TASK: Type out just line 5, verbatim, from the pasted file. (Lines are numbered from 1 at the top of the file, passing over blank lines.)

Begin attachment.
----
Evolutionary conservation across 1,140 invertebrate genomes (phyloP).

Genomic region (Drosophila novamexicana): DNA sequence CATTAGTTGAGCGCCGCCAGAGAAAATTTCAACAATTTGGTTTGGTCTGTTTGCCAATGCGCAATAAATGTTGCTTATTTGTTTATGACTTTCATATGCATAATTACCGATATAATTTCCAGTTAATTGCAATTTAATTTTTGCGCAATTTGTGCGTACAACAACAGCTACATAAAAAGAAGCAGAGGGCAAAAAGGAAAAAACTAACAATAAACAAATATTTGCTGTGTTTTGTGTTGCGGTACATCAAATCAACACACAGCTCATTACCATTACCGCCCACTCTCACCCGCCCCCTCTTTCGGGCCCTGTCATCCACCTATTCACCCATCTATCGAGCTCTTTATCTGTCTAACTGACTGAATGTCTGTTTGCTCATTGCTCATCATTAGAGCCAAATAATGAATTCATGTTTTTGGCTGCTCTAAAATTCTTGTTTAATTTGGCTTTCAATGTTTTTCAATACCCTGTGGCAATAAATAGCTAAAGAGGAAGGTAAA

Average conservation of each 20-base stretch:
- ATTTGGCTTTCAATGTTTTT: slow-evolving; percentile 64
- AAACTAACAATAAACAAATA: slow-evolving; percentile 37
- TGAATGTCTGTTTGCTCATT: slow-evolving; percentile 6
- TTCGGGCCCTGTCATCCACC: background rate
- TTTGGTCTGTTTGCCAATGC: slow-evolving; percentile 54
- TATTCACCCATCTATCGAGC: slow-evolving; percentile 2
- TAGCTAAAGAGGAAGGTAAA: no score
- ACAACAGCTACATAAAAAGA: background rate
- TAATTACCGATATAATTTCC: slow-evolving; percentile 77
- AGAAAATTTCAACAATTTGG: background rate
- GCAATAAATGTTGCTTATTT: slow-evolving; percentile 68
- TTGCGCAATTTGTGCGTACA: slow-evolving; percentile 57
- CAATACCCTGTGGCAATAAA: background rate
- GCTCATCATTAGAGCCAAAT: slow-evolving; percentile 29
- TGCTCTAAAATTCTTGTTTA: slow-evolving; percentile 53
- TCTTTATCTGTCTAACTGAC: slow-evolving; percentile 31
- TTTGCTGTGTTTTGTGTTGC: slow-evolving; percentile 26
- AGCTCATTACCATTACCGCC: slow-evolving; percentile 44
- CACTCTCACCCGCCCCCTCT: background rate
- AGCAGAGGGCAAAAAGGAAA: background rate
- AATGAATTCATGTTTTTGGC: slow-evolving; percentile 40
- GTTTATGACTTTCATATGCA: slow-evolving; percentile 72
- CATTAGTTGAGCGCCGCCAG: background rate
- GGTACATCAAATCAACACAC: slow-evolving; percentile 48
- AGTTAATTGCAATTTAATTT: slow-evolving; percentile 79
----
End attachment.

- AAACTAACAATAAACAAATA: slow-evolving; percentile 37